What other countries do: British MPs last year agreed to freeze their salaries and forego a one per cent pay rise. A UK backbencher earns around $104,500 a year. In Singapore — pictured — Prime Minister Lee Hsien Loong is to take a 36 per cent pay reduction, while his Cabinet faces similar cuts. Mr Loong, however, will still take home $1.7 million a year. The UK Prime Minister earns around $230,000 a year, while the Premiers of France and Germany take home around $300,000. US President Barack Obama is paid around $400,000 a year. *AFP photo
What other countries do: British MPs last year agreed to freeze their salaries and forego a one per cent pay rise. A UK backbencher earns around $104,500 a year. In Singapore — pictured — Prime Minister Lee Hsien Loong is to take a 36 per cent pay reduction, while his Cabinet faces similar cuts. Mr Loong, however, will still take home $1.7 million a year. The UK Prime Minister earns around $230,000 a year, while the Premiers of France and Germany take home around $300,000. US President Barack Obama is paid around $400,000 a year. *AFP photo

WEDNESDAY, FEB. 8: A move to cut the pay cheques of ministers and MPs appears to be gathering steam.

Both Government MPs and the Opposition back proposals to cut parliamentary salaries as Bermuda’s economic gloom continues.

BIU leader Chris Furbert said on Friday that Premier Paula Cox had told him she was prepared to take a cut in salary.

OBA leader Craig Cannonier — who has called for minsterial pay cuts — said: “A ten per cent pay cut for ministers would be a convincing step to assure Bermudians that their Government stands with them in tough times.”

Ms Cox reportedly spoke of taking a pay cut as Government asked its employees to take an eight per cent pay cut for a year – to be offset by not deducting workers’ pension contributions, meaning take-home pay would stay the same.

Government would not have to pay the employer’s share of superannuation either – saving around $31 million.

Premier Cox earns an estimated $224,000. MPs’ salaries have not risen since April 1, 2009.

Whether or not pay cuts for MPs will feature in next week’s Budget remains to be seen.

The Bermuda Sun asked MPs yesterday if they would agree to a pay cut.

Transport Minister and Deputy Premier Derrick Burgess said: “The answer to the question is ‘most certainly’.”

Backing for pay cuts appeared to be winning approval on the Government backbenches as well.

Neletha Butterfield, Pembroke West Central said: “Yes, anything to assist. I would be happy to take a five per cent cut, but people have to look at what MPs make. It’s a $56,023 basic salary. People think we make a lot of money, but we don’t.”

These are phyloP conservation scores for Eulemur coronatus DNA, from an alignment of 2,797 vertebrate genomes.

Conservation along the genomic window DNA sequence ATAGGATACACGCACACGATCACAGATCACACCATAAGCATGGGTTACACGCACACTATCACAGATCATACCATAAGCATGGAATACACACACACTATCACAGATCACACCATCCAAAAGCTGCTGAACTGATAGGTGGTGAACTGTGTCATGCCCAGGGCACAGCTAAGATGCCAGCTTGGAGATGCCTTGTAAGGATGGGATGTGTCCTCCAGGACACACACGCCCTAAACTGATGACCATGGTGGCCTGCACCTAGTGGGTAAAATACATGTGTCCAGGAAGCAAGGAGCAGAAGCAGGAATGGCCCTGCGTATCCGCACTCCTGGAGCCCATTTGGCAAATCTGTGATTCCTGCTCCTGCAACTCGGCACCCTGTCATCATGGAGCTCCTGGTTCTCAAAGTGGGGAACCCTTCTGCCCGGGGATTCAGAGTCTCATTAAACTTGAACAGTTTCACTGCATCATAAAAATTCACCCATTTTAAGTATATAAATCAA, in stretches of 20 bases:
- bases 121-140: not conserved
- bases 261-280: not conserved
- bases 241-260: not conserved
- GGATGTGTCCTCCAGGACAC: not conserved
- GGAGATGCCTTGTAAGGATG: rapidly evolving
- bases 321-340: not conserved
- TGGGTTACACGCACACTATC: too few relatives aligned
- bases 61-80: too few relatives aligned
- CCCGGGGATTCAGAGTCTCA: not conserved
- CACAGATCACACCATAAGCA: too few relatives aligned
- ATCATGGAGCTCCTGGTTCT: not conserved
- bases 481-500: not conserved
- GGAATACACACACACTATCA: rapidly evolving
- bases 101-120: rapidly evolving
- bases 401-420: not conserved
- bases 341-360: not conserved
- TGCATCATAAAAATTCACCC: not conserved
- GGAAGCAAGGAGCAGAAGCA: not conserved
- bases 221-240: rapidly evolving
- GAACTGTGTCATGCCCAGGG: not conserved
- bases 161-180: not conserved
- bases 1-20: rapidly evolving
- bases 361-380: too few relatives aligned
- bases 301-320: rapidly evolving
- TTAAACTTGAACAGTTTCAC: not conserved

Walter Roban, of Pembroke East, added: “I don’t think I can say anything at the moment because our caucus hasn’t discussed this issue widely. I would want to consult with my colleagues on that. “One thing I will say is I’m supportive of whatever proposals the Premier has made to ensure Government spending is reasonable and rational.”

Alex Scott, Warwick South East said: “In my case, the question is moot because I am going out the door. I wouldn’t want to impose my view on others. But personally, I would be easy with the position taken by our caucus if it should transpire that, before the next General Election, that it agrees to pay cuts. I would go with the consensus.”

Warwick North East MP Dale Butler, said: “Definitely – in my leadership speech, I made it very clear that I would have taken a 20 per cent pay cut for two years if I had been elected Premier and have Ministers take a 10 per cent cut. I said I would not deal with backbenchers the same way because they make very little. But now, as things have got more critical, backbenchers should take a pay cut — perhaps five per cent.”

Elvin James, Warwick North Central added: “I don’t have a problem with it, if everyone else is doing it. Considering the times, yes.”

Walter Lister, Sandys South Central said: “I haven’t thought about it very much. I would have to give it some thought.”

Sandys North Central’s Dennis Lister added: “Whatever answer there is should come from the Government — but I am cognizant of the economic climate we’re in and I’m prepared to do whatever is required of me to address that.”

Sacrifice

Pembroke West OBA MP Shawn Crockwell said: “I’ve already said there should be some cuts to salaries, particularly for Cabinet Ministers. Different percentages should apply to Ministers and ordinary Members of Parliament.

“MPs’ salaries have been frozen for several years. There has been a pay cut, in effect. But we need to demonstrate personal sacrifice when we’re asking people to do that. We should lead by example. I’d suggest a ten per cent cut for ministers and five per cent for MPs.”